What Does a Mandatory Evacuation Mean?

As Hurricane Laura approaches Louisiana and Texas, thousands of people have been issued with either mandatory or voluntary evacuation orders.

Hurricane Laura is a major hurricane with maximum sustained winds of 115 mph. The hurricane is currently around 280 miles south-southeast of Lake Charles, Louisiana, and 290 miles southeast of Galveston, Texas, moving northwest at 15 mph.

Potentially catastrophic storm surge, extreme winds and flash flooding are expected along the northwest Gulf Coast on Wednesday night. The National Weather Service says "steps to protect life and property should be rushed to completion in the next few hours." These steps include mandatory evacuation orders.

What Does a Mandatory Evacuation Mean?

If your area is issued with a mandatory evacuation order, it means you should leave your home and head somewhere safe as soon as possible.

You will not be forcibly removed from your home and police will likely not arrest anyone who refuses to leave under a mandatory evacuation order.

If you ignore a mandatory evacuation order, you should be prepared to be self-sufficient for the first 72 hours after a storm, as the supply of utilities like electricity and water could be damaged.

You would have to take full responsibility for yourself and your family's safety if you choose to ignore a mandatory evacuation order, as police may not be able to respond to any emergency calls in mandatory evacuation areas during the storm.

Hurricane Laura Louisiana
Members of the Louisiana National guard stage near a high school before the arrival of Hurricane Laura in Lake Charles, Louisiana, on August 25, 2020. Thousands of people in Louisiana and Texas are being forced to leave their homes as the major hurricane approaches. Andrew Caballero-Reynolds/Getty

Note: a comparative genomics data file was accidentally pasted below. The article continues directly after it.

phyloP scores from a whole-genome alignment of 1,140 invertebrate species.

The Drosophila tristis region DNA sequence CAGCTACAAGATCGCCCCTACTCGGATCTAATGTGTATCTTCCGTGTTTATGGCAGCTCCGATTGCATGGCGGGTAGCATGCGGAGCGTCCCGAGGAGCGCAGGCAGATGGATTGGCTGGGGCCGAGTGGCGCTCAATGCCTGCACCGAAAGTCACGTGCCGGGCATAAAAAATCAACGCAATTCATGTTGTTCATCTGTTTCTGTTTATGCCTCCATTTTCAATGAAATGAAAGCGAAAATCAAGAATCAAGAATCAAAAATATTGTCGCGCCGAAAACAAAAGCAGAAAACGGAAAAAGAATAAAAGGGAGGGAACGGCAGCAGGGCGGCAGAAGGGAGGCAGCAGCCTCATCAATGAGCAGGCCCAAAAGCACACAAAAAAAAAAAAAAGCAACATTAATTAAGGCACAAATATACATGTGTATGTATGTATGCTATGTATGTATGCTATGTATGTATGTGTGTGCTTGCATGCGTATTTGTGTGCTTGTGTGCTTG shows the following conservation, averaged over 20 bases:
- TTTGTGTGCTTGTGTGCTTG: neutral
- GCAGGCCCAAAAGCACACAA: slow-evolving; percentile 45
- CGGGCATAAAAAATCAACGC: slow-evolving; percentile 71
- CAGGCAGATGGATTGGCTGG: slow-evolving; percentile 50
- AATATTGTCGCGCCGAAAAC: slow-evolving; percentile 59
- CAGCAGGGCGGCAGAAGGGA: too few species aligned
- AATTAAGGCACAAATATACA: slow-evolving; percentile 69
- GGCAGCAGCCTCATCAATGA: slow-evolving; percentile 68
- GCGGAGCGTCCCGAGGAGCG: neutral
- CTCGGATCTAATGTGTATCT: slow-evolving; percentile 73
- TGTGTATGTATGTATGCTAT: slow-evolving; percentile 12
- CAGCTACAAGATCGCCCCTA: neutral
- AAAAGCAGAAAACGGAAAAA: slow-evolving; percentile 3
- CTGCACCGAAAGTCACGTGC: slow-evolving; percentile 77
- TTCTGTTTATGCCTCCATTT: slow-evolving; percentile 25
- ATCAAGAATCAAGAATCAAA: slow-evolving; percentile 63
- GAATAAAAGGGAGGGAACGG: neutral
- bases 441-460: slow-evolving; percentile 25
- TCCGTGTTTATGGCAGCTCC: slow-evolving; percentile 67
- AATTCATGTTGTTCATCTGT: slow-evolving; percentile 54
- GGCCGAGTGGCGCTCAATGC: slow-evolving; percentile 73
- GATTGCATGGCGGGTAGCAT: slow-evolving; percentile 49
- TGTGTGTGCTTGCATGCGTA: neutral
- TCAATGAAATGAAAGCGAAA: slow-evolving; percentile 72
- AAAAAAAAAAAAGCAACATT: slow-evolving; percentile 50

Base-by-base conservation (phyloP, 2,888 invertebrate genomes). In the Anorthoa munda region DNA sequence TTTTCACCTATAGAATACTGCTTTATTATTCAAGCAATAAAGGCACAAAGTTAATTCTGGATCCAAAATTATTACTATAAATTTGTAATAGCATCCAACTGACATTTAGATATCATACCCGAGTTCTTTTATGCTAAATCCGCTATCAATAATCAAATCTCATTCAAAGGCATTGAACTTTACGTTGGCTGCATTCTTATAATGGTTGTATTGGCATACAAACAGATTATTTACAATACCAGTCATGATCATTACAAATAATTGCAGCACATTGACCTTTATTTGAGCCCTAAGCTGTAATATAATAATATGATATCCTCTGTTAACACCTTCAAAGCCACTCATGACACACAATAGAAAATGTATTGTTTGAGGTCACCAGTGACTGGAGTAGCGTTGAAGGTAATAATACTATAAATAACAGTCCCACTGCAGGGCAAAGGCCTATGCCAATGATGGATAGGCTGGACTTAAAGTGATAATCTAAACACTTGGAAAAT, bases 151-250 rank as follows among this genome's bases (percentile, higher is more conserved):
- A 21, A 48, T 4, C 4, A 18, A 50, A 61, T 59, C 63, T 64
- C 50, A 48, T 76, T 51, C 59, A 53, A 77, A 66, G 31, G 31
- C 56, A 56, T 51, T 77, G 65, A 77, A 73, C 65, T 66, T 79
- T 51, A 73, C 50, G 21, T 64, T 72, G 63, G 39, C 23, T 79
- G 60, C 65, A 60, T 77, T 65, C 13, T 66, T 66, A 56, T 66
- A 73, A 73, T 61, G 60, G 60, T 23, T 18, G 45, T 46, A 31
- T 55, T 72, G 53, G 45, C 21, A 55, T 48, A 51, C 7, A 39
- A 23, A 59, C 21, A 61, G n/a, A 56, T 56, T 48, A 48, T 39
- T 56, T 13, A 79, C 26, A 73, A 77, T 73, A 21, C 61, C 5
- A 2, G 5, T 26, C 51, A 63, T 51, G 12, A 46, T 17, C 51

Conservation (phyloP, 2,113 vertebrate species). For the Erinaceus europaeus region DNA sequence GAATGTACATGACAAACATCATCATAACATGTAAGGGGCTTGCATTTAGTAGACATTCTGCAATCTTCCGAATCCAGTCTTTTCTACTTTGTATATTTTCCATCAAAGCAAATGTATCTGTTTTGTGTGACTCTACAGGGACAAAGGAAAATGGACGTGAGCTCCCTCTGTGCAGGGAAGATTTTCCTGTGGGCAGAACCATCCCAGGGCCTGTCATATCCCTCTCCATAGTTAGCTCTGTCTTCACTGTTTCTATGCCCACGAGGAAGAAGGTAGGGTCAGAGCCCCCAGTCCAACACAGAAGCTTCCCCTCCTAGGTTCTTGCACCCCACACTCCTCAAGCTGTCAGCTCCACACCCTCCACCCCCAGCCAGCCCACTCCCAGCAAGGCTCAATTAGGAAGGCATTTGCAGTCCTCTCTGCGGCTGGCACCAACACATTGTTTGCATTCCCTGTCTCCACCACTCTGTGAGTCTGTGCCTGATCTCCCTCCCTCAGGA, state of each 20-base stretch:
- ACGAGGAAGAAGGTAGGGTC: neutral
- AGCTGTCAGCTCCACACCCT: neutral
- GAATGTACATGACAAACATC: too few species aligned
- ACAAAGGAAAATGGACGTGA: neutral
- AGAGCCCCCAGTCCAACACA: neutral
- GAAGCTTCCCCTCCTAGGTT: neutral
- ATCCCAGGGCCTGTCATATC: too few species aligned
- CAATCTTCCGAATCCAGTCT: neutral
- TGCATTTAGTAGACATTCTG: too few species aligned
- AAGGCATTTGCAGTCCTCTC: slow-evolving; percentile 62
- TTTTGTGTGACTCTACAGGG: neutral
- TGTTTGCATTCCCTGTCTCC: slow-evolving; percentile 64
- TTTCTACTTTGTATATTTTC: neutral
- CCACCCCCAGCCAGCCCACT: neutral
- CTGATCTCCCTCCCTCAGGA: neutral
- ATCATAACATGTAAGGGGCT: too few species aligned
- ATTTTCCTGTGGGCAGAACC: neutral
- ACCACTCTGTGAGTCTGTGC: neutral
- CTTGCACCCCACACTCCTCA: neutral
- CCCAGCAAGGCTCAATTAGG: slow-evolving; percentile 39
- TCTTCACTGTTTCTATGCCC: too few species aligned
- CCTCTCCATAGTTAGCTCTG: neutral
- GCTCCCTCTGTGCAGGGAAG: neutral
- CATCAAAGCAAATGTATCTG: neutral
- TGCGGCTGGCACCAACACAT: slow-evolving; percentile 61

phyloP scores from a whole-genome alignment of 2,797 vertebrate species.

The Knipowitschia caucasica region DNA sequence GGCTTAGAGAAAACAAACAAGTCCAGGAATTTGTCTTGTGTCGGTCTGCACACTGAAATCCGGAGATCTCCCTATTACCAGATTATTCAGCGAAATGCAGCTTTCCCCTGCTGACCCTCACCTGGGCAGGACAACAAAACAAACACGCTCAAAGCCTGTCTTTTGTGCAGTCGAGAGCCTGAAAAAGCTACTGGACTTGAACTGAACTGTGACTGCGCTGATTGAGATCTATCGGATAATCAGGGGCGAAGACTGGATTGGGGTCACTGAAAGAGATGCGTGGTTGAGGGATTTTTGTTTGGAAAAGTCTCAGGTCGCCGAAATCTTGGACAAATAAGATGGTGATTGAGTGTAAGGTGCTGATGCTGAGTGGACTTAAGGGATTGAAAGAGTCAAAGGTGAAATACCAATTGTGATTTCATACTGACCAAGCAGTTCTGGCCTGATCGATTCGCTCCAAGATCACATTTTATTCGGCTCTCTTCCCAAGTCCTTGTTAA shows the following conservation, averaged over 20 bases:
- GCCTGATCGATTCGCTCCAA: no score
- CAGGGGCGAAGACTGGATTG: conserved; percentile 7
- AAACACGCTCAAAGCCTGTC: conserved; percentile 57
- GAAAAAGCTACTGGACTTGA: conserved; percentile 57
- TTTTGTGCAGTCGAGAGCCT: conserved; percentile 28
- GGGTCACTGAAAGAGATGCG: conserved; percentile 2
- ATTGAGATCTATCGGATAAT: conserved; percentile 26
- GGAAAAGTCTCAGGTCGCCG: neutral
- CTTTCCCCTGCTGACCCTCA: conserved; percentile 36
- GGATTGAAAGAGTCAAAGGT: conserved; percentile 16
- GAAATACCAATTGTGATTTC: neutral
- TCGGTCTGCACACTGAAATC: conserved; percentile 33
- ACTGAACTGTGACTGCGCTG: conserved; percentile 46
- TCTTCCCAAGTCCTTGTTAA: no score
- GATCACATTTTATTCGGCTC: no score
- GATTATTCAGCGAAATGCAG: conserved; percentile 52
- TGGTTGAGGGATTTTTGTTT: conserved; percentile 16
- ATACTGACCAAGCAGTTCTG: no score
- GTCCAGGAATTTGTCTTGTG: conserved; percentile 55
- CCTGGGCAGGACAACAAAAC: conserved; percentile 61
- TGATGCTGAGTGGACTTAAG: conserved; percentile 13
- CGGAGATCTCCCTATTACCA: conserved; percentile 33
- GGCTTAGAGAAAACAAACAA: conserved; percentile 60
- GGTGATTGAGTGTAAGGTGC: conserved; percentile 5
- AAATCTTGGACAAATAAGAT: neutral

Mandatory Evacuation vs. Voluntary Evacuation

While a mandatory evacuation order means residents should leave their homes immediately, a voluntary evacuation means you can choose to stay at home but heading somewhere safer is highly recommended.

While officials can not force you to leave your home, there are enforceable rules surrounding mandatory evacuation orders. For example, there is currently a curfew in place for the residents of the City of Galveston while Hurricane Laura is a threat.

The curfew prevents people from being on public streets and is in effect from Wednesday at 8 p.m. CDT until Thursday at 6 a.m., and then again from Thursday at 8 p.m. until Friday at 6 a.m.

Officials said that the curfew was to protect residents and their property from looting, and anyone found breaking the curfew will be subject to a $1,000 fine.

Texas Gov. Greg Abbott said in a press release issued Tuesday: "Hurricane Laura is rapidly intensifying and poses a major threat to communities in Southeast Texas and along the coast. Texans in the path of this storm should waste no time preparing for the impact of Hurricane Laura and take immediate action to keep themselves and their loved ones safe.

"I urge our Southeast and Coastal communities to heed the guidance of local officials, follow evacuation orders, and remain vigilant as we brace for the impact of Hurricane Laura. The State of Texas will continue to monitor this storm and provide the resources needed to keep Texans safe."